I want my kids to feel an attachment, a connection to and a love for Israel — the land, the people, the culture, the place! While I assume that someday they will be critical of and frustrated by her leaders, as am I, for now my hope for them is much less complicated. We have Israeli art on our walls, we sing Hebrew songs and have Israeli music (both kids music and modern pop/rock) we read Hebrew books (both Israeli children’s books and English books translated into Hebrew), we know and love and spend time with Israelis! We talk about and to and skype with and write letters to our friends who live in Israel. I speak Hebrew with them sometimes, and use Hebrew words for certain things. We talk about our visits to Israel and plan for our family to visit together some day… It is simply something we care about and talk about and is present in our lives. I have no idea how that will play out in the future, but for now, I am actually satisfied knowing that my boys are growing attached, connected to and in love with Israel! B’hatzlacha!

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Julie Chivo

posted April 20, 2010 at 4:42 pm

This is what I do to help my kids feel connected to Israel:
1. We took a 10-day family trip to Israel last year with our children then aged five and 8.
2. I now keep the photo album from the trip in a place of honor in the living room.
2. I have always kept a map of Israel on our refrigerator, near all the other important things that we keep there. I can always take it down and point out a spot to my kids if we hear about it on the radio. I also keep a chart of the Alef-Bet hanging up there, too.
3. I had placemats laminated at Staples with our ticket stubs and other items we picked up in Israel. I will use them to set the table tonight for dinner. You could also laminate pictures, maps, other Israel related objects.
4. We use the words Boker Tov, Laila Tov, bevacasha, toda raba, cos mayim, etc. whenever possible to give our kids a connection to Hebrew.
5. If I had been more ambitious, I would have bought the ingredients for an Israeli salad to serve tonight.
6. We bought Jaffa oranges recently and talked about how they came from Israel.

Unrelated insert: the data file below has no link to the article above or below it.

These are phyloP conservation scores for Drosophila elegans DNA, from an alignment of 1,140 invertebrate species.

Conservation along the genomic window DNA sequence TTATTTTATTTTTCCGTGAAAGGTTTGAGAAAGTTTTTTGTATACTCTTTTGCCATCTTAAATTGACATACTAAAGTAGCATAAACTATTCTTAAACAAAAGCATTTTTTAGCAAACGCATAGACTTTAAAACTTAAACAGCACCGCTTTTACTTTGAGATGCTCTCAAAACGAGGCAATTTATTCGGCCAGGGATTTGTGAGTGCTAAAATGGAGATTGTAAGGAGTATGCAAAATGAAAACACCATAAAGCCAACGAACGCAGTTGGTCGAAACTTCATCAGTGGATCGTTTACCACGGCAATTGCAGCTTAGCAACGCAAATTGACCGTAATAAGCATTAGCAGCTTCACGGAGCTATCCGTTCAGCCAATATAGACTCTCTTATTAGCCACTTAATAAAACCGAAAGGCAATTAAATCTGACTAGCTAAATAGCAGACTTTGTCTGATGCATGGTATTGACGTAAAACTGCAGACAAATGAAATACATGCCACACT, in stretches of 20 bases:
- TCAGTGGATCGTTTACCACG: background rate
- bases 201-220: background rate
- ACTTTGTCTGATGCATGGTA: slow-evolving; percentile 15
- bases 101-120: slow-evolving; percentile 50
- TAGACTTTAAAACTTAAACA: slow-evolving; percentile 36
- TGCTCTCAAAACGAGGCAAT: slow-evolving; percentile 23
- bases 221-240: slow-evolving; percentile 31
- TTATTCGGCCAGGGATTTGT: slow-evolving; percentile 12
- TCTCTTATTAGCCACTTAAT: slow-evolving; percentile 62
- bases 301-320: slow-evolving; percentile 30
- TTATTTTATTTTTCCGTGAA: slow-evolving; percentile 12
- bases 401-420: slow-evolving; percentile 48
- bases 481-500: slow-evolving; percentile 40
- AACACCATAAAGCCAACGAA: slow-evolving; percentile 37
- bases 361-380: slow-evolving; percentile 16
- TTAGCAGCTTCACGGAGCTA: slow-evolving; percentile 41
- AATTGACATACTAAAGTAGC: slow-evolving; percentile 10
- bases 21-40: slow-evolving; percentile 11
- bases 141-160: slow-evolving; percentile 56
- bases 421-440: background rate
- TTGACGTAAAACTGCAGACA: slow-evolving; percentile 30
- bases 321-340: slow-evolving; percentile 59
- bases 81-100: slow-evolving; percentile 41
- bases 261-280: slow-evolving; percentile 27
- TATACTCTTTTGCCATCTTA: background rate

Every little bit helps! Good luck.

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Julie Chivo

posted April 20, 2010 at 4:43 pm

one more: We are planning to send my daughter to a Young Judaea movement camp this summer.

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Debra Markovic (JKidLA)

posted April 21, 2010 at 2:20 pm

Beautifully expressed, and so important to ask these kinds of questions- Jewish Day School, Camp Ramah, a couple of family trips and the fact that their parents met and fell in love with each other in Israel (and still talk about it all the time) worked for my kids! Now that they’re older, we don’t shy away from being honest and forthcoming about our conflicted feelings, which mirror yours. As you point out, relationships are messy, this being no exception. Thanks so much, Amy, for your ever-relevant and thought-provoking posts!

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Lori Sagarin

posted April 21, 2010 at 5:36 pm

First of all I want to applaud you for even asking the question. As a Jewish educator with a particular interest in Israel education I am heartened by the question and the concern.
I want to direct you to . The iCenter is the address for innovation in Israel engagement for North American youth K-12. Through the iCenter you will find many resources that will help you on your quest to provide meaningful connections for your child.
There are some wonderful books, Sammy Spider visits Israel, And Shira Imagined that can help to forge connections. Frankly, bible stories for children can also be used as a method for fostering connections to the Land of Israel..and then, when you and your family visit, as I truly hope you will, the sites of the bible can come alive for your children!
Finally, learning Hebrew, even simple Hebrew words can begin to forge a relationship with Israel. You can present this as this is our language, as Jews, who were once called Hebrews, this is our birthright and we are going to learn some words together. There are wonderful programs for teaching small children on the computer as well as the Behrman House website, which has great games and activities for simple Hebrew learning.
Lori B. Sagarin, RJE

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Everlasting Love « Frume Sarah's World

posted April 21, 2010 at 9:47 pm

Frume Sarah

posted April 21, 2010 at 9:55 pm

I loved this post and love the responses!! Loved this post so much that I quoted you in my post on Israel and my kids.
I talk about Israel. My experiences in Israel. My parents talk about their experiences. We listen to Israeli music and read books (like that ravenous catapillar!) in Hebrew.

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Minnesota Mamaleh: Clink! to Israel | TC Jewfolk

posted April 23, 2010 at 9:02 am


posted April 25, 2010 at 12:16 am

I engaged Israeli Au pairs exclusively for many years when my children were young. They were as diverse as the country herself… Warm, loving, prickly, passionate, aloof. We got to know some of their families in Israel and still keep in touch an visit. There were many other school and camp organized activities and trips, but this added a personal dimension.